Music of six Basque zortzikos of the XIX century thought to be lost found in Mexico

Discovered in Mexico City the music of six San Sebastian zortzikos from the beginning of the 19th century, with a Christmas and Carnival theme.

Music of six Basque zortzikos of the XIX century thought to be lost found in Mexico
Photo: Historical archive José María Basagoiti Noriega of the San Ignacio School of Loyola Víizcaínas

As often happens in these cases, the discoveries are made by chance or by "carambola". Recently, they have discovered in Mexico City the music of six San Sebastian zortzikos from the beginning of the 19th century, with a Christmas and Carnival theme. The doctor in Musicology by the University of Montreal, John G. Lazos, has been the one who has found these scores, while he was immersed in the cataloging work of the Musical Archives of the College of Vizcainas. Surprised at the discovery of six games of zor-tzikos, he sent them to the Musical Archive of the Basque Country, Eresbil, to help them identify and translate them, since the lyrics, originally, are written in Basque.

The researcher admits that he was surprised to find the scores, given that the corpus of the Mexican fund is composed of religious works, mainly "the mass and the divine office". In addition to these compositions, the archive houses studies, methods, concerts, and sonatas typical of the period. Therefore, finding scores of Basque origin with these characteristics is something "exceptional".

To be able to catalog them, what he had to do was to understand what his lyrics said, for that reason, he sent them to Jon Bagüés, director of Eresbil, who first made amends in the compass of the zortzikos to try to date them. Bagüés explains that until the middle of the 19th century this type of composition did not have a compass of 6/8 (six by eight): "At that time they did not know that the best rhythm for writing a zortziko is 5/8. With 6/8 it does not fit well. " After 1850, however, the proper metric began to be used. Repairing both the rhythm and the spelling used to write the letter, deduced that the documents could not be before the nineteenth and not later than the middle of that century. The head of the Basque Music Archive refines the period a bit more and dates between 1818 and 1830 the date of the texts and, "probably, also that of music".

When reading the lyrics, Bagüés perceived that a "Basque culturalist" was used and, then, by the spelling and by the theme of the works, he concluded that these compositions belonged to José Vicente Etxegarai, a poet from San Sebastian who was known for making the festivities lyrical From the capital.

Thus, among other publications, the director consulted, the book Festara, which compiles all Etxegarai's poetic production, and compared the letters of the zortzikos found in Mexico with those gathered in the volume. In this way, he discovered that four of the six zortzikos were written by the Donostiarra. "I think it is the six," says Bagüés, who indicates that "unfortunately" the authorship of the other two can not be confirmed.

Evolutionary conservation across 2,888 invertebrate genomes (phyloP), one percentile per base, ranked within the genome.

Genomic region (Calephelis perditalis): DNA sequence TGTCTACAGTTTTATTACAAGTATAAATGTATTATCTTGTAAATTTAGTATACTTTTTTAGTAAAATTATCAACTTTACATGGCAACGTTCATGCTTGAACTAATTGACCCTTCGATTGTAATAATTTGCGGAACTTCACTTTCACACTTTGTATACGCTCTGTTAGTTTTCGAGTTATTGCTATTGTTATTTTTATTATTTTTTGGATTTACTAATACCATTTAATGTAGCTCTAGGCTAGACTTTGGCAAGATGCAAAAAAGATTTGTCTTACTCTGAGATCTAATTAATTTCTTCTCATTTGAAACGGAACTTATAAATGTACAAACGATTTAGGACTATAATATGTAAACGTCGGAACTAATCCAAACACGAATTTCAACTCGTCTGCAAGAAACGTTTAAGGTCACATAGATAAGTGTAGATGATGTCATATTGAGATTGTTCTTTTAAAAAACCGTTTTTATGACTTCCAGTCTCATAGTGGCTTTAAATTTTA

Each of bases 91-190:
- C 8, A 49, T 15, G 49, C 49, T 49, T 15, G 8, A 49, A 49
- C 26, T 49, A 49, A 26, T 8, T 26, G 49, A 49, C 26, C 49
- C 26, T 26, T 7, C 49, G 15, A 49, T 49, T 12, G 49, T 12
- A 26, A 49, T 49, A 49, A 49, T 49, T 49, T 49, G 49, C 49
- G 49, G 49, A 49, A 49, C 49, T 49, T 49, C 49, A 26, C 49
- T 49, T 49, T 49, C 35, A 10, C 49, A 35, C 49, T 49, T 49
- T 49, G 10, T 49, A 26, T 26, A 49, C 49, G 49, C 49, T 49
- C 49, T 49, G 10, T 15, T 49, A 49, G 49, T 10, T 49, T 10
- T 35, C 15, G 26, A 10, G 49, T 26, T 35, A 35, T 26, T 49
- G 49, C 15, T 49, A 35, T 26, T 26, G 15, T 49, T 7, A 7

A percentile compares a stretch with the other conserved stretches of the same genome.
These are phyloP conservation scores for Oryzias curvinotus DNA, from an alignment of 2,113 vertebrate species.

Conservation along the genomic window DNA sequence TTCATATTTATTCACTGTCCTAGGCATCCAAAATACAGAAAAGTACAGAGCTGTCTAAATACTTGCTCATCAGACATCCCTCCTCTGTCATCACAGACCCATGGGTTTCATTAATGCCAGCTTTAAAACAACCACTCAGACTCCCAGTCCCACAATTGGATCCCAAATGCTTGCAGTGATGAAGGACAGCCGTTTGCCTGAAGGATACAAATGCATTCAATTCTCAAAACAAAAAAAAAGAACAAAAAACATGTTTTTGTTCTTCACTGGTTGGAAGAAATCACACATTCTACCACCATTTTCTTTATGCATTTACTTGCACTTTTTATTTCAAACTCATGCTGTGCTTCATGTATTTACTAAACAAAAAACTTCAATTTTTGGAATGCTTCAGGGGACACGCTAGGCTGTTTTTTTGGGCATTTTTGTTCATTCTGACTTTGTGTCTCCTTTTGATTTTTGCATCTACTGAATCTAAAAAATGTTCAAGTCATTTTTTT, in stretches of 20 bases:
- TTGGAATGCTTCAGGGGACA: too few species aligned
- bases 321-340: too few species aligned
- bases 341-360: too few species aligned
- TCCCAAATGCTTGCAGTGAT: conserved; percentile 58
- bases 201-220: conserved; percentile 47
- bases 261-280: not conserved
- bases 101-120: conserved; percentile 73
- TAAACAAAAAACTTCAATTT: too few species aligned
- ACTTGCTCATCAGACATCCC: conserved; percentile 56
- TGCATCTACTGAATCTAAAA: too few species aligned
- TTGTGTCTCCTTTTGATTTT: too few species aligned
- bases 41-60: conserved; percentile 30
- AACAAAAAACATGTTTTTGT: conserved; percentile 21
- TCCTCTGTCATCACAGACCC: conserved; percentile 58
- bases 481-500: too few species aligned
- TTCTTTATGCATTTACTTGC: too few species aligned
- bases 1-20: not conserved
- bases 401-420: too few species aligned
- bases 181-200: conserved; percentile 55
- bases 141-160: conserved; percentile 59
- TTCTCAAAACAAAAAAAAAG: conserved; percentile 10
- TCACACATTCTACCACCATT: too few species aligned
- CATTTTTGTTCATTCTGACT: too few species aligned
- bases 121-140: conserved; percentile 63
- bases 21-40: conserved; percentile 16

The director of Eresbil adds that the pieces found are not complete, but are fragments or "small parts" of Christmas carols, carnival comparsas, or other comparsas of young people from San Sebastian who went out on the eve of the Day of Kings - a tradition that is no longer celebrated-: "It was a party that was halfway between the religious carol and the invitation to Carnival."

In this sense, being known letters, "the value" of the discovery lies in the music that accompanies the texts and in the fact that it was believed "disappeared" music, which is "very interesting" for the study of the zortziko, because "there are not so many of that time".

As for the scores, Bagüés considers that it would not be "unreasonable to attribute" the musical composition to Pedro Albéniz, who until 1830 was a teacher at the Capilla de Donostia and who appears as an author at similar events, such as some Christmas carols from 1829 or music from the celebrations in honor of King Fernando VII in 1828.

The researcher John G. Lazos is producing the catalog of the musical heritage of the San Ignacio de Loyola Vizcaínas school in Mexico City. This educational center, founded in the eighteenth century by Basque residents in that country, brings together, in addition to their own, the musical archives of the school of Girls of Our Lady of Charity, of the sixteenth century, and San Miguel of Bethlehem, the seventeenth century.

The Doctor in Musicology, which is not the first time he faces a cataloging process like the current one, highlights that the center's funds are of "great importance".

As for the documents, of which already analyzed approximately half, the researcher states that they cover the period between the sixteenth and nineteenth century, what is known as "the period of New Spain and independent Mexico." "The vast majority are musical manuscripts, which must be considered as unique and unrepeatable documents, while a smaller part includes printed matter," says John G. Lazos, who adds the list of composers is long and brings together both locals and Europeans, as well as a "Grosso whose authorship is still to be defined".

Questioned if it is possible to find more documents such as the Zortzikos from San Sebastian, he affirms that he has not yet found another case like this, although he adds that "there is still a little more than half of the musical corpus to review and the surprises will surely continue".